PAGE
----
Transport is a huge contributor to mass carbon emissions and pollutants. Even though the average daily commute to work does not appear that damaging on paper, when you consider the collective actions of millions of workers worldwide, it looks significantly worse. Reducing the amount of travelling that your employees do for work, particularly by car, is important for your business’s overall sustainability. 

Encourage employees to take public transport or lift shares, or incentivise them to take up schemes like the Cycle to Work scheme. Not only does this promote better health choices, but it can also provide financial benefits to businesses. This is also handy to bear in mind alongside governments’ efforts to boost electric vehicle accessibility and infrastructure in their quest to achieve net zero status by 2050.

You can significantly reduce the impact of transportation by encouraging remote or hybrid working if your business allows it. This is much more sustainable and eco-friendly and also provides work-life benefits for employees. By allowing  your team to work remotely, you will be accomplishing several goals simultaneously.

5. Implement Sustainability Policies

Think about the strategic and long-term goals you want to achieve with your sustainability efforts. Depending on your organisation, creating and implementing environmental policies and procedures will help to promote a culture of sustainability in the workplace.

Your policy should outline why you want to make your workplace more eco-friendly and how you plan to do so. This could include reducing paper usage, promoting greener commutes, or using renewable materials, and even education on how employees can make more sustainable choices. Whatever your policy, it is crucial for creating improved collective efforts towards making positive change.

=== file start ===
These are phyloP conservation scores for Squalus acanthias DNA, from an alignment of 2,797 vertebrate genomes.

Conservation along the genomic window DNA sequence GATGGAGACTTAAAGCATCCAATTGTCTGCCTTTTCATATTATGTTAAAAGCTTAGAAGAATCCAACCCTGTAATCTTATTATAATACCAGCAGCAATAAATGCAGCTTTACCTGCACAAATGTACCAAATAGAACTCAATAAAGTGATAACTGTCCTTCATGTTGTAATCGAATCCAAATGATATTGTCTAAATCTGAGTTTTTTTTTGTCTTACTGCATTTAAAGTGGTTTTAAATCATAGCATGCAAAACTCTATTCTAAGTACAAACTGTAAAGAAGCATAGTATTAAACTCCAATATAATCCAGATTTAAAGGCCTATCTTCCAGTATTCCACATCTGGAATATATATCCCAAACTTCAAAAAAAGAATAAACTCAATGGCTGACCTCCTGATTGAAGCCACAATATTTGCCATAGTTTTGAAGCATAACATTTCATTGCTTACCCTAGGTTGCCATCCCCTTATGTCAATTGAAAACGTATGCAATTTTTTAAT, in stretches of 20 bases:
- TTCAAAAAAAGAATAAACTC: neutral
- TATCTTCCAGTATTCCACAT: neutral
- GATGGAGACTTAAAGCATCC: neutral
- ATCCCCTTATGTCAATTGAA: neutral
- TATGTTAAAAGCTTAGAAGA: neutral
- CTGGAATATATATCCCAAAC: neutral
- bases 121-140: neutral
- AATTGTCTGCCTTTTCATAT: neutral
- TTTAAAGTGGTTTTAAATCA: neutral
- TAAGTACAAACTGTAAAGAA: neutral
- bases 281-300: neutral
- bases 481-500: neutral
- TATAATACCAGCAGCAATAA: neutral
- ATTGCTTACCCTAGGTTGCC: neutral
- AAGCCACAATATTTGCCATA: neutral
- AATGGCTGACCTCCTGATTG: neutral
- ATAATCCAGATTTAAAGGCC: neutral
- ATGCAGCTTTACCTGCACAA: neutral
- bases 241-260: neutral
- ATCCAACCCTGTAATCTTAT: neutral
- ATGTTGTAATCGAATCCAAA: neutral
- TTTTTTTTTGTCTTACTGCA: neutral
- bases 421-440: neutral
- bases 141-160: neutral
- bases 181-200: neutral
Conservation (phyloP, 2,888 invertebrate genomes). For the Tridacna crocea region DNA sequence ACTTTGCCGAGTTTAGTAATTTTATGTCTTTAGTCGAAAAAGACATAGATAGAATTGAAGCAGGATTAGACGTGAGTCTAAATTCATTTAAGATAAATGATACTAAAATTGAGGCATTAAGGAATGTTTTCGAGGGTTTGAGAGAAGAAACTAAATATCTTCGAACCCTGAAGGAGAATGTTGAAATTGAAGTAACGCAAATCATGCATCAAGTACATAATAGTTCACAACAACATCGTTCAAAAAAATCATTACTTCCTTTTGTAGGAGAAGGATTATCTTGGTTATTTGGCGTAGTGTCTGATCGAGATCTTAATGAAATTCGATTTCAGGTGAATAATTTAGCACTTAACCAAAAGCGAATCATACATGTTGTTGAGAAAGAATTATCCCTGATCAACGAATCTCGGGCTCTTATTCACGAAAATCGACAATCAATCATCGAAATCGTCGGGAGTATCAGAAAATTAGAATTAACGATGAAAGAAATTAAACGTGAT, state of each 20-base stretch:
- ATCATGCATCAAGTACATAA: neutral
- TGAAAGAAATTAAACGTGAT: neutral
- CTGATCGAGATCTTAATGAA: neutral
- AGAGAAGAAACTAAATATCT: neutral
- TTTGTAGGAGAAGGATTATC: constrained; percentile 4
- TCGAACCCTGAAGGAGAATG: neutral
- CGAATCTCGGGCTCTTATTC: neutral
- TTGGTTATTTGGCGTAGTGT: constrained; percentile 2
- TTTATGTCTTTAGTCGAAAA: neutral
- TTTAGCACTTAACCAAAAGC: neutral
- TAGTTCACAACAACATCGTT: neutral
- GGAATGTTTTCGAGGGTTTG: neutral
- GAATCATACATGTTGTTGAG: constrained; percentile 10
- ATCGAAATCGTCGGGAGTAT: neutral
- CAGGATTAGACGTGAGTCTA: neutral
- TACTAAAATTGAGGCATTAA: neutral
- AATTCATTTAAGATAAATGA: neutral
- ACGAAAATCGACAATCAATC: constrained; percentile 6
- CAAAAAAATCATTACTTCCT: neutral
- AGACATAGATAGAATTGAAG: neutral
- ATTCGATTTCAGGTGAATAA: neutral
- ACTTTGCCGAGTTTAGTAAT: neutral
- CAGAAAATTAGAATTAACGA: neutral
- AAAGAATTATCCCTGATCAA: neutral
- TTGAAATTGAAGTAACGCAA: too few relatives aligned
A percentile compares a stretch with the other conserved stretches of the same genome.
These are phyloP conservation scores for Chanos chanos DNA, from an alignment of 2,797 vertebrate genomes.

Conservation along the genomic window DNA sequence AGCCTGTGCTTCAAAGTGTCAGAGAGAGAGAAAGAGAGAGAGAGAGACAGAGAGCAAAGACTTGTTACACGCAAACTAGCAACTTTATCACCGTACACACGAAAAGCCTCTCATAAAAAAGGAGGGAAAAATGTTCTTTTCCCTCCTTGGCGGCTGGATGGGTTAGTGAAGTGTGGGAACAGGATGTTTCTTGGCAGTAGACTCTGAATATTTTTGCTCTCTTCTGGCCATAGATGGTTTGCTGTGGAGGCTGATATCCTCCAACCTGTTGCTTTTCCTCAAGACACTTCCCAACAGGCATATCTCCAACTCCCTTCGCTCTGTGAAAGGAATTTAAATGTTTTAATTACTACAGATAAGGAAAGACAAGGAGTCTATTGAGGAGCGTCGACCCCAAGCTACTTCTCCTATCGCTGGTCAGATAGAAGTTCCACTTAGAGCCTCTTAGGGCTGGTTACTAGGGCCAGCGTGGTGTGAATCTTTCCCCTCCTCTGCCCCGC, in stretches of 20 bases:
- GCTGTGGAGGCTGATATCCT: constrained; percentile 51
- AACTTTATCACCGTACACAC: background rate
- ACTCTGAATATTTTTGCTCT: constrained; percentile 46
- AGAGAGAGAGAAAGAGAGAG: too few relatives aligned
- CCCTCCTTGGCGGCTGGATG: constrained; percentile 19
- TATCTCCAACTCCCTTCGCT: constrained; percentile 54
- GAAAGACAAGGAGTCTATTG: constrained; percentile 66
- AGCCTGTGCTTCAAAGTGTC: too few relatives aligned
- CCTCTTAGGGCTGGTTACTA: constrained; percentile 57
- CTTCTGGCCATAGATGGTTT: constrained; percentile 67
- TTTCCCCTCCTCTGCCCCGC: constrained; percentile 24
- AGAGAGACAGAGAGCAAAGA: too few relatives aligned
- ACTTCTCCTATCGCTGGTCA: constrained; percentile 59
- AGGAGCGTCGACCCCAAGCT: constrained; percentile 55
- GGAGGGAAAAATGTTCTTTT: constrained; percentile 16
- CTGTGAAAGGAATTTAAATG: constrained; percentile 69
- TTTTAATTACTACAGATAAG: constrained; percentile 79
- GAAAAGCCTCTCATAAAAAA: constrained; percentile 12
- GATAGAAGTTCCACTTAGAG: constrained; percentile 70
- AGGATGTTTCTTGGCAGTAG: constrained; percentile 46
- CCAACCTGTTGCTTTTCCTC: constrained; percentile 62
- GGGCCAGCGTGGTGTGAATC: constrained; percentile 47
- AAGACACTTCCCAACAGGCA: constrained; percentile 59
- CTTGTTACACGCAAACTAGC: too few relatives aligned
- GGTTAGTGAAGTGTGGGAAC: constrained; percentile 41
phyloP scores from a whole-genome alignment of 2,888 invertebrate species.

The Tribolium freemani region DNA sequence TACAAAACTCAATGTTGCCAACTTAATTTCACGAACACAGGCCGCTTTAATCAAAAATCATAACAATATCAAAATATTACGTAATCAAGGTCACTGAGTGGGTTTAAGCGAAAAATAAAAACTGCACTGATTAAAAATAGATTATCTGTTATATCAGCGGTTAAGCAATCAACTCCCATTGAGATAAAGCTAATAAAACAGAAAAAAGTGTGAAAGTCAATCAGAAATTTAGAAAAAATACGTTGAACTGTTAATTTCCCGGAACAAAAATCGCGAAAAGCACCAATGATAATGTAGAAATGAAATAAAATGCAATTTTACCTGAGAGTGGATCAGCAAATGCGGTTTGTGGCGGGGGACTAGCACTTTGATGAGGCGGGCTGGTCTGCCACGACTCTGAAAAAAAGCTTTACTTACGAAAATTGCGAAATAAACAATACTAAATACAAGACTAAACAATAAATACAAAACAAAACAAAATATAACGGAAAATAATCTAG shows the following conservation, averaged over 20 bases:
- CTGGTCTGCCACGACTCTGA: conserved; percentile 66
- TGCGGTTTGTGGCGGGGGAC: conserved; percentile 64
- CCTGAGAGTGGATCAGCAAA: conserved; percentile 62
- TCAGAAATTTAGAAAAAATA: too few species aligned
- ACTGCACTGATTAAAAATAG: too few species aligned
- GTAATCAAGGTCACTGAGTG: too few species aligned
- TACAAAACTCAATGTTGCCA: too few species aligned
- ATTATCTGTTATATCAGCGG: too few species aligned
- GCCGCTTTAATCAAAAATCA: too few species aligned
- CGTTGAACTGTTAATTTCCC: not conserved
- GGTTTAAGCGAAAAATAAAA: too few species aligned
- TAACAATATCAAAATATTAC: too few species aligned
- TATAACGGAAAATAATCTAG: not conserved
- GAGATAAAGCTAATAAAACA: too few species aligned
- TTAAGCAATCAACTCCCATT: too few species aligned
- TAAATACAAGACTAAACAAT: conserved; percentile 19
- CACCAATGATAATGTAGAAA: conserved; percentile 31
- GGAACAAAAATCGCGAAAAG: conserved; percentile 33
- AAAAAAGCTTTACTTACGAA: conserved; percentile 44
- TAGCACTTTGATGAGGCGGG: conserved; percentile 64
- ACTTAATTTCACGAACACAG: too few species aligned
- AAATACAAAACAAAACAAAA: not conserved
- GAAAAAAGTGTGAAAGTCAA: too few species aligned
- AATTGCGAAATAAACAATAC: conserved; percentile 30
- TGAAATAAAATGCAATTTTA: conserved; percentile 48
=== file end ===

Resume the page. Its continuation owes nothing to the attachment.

Additionally, your business can take part in large-scale initiatives to demonstrate your commitment to sustainability. You could plant trees regularly with a corporate partner like the Woodland Trust, involve yourself in reforestation and biodiversity projects from companies like Ecologi, and even offset your employees’ carbon emissions to become a net zero or even a carbon-negative company. This may take some time to establish, but doing so can be a huge green flag to prospective employees, investors and clients. 

Creating a more sustainable workplace is not only beneficial for the environment but can also save costs and improve the reputation of the business. By making small, incremental changes and then fostering a culture of sustainability, businesses can work their way up to becoming influential to others and spearheading increased efforts in protecting our planet and resources. 

You might also like: Why CEOs Fall Short In Meeting Environmental Goals

About the Author

Annie Button

Annie is a freelance writer based in the UK. She has written for a variety of prestigious online and print publications. She specialises in lifestyle, business, branding, digital marketing and HR.